While I try to give people a variety of perspectives through my links at right, the Drudge Report and Little Green Footballs–two of the most popular conservative sites–have never been among them. That’s because I consider those two sites, while sometimes insightful, to be overly hateful and to have too little regard for truth. In short, they have carried blatant lies, either through intent or through a reckless disregard for fact. Both have unveiled big stories, but if you’re willing to print anything you’re more likely to occasionally stumble on a titillating bit of truth.

As of today, the Daily Kos–perhaps the most popular liberal blog on the Web–is gone for the same reason. A Kos writer with the name ArcXIX (another gutless wonder of the kind common to cyberspace, hiding behind a fake name) claimed that Sarah Palin’s youngest child is, in fact, her grandson, and the child of her daughter. The original link and yesterday’s followup from the same writer seem to be disappearing from many places (perhaps indicating how faulty the claims were), but the writer states unequivocally: “I’ve known liars in my life. … Well, Sarah, I’m calling you a liar. And not even a good one. Trig Paxson Van Palin is not your son. He is your grandson. The sooner you come forward with this revelation to the public, the better.” [bold type in original]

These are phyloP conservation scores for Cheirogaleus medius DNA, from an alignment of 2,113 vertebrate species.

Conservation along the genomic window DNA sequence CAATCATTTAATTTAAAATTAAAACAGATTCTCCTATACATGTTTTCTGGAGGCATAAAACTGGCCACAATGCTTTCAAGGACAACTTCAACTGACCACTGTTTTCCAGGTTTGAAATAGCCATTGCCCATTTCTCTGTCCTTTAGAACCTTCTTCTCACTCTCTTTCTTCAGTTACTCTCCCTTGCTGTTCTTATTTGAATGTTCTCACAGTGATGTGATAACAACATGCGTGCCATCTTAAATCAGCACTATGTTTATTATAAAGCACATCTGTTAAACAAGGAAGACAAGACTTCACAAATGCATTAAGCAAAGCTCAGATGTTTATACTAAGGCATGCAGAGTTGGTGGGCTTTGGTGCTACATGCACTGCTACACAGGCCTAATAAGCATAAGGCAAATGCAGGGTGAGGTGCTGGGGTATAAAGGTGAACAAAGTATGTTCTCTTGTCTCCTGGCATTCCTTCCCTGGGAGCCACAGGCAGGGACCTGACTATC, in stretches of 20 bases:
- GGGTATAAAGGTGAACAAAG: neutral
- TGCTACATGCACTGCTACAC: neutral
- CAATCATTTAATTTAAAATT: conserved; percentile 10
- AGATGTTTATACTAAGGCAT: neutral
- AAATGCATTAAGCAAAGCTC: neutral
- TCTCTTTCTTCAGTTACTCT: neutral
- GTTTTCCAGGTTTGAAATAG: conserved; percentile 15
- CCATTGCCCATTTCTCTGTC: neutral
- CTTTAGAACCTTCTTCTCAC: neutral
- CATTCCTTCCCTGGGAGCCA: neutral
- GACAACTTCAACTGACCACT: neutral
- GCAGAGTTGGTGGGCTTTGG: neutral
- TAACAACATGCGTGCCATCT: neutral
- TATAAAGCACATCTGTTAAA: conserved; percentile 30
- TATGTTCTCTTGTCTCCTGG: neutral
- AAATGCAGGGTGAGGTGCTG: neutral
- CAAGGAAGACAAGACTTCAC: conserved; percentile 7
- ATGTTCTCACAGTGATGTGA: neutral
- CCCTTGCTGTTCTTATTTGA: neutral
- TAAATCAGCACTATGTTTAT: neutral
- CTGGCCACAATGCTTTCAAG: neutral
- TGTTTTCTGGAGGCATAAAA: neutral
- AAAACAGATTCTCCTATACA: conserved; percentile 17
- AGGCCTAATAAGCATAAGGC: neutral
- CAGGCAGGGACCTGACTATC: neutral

The writer goes on to offer a combination of highly questionable logic and photographic “evidence” that is obviously faulty to almost reasonable person who has had either a teenage daughter or a pregnant wife, or anyone who has worked in or around politicians (I once was a political reporter, and had two teenage daughters). Even granting the remote chance that the writer’s claim is true, there is absolutely no strong (let alone conclusive) evidence to support it.

As a result, even though I’ve never met ArxXIX or Palin (despite the fact that she and I were born less than a hundred miles apart), I have no trouble saying this: “I’ve known liars in my life. Well, ArcXIX, I’m calling you a liar. Or an idiot. Or probably both, since you’re not even a good liar. Based on the best “evidence” you’ve offered, you do not ‘know’ that Palin is a liar. You may suspect it, and you certainly hope so, but you don’t ‘know.’ The sooner you come forward with this revelation to the public, the better.”

That hasn’t kept the rumor from whirling around the world, of course, picked up by other liberal bloggers too stupid to realize that such garbage–like the rumors that claim Barack Obama is a Muslim–harm the credibility of those who spread it, while detracting from the multitude of meaningful reasons that a progressive should vote against McCain/Palin.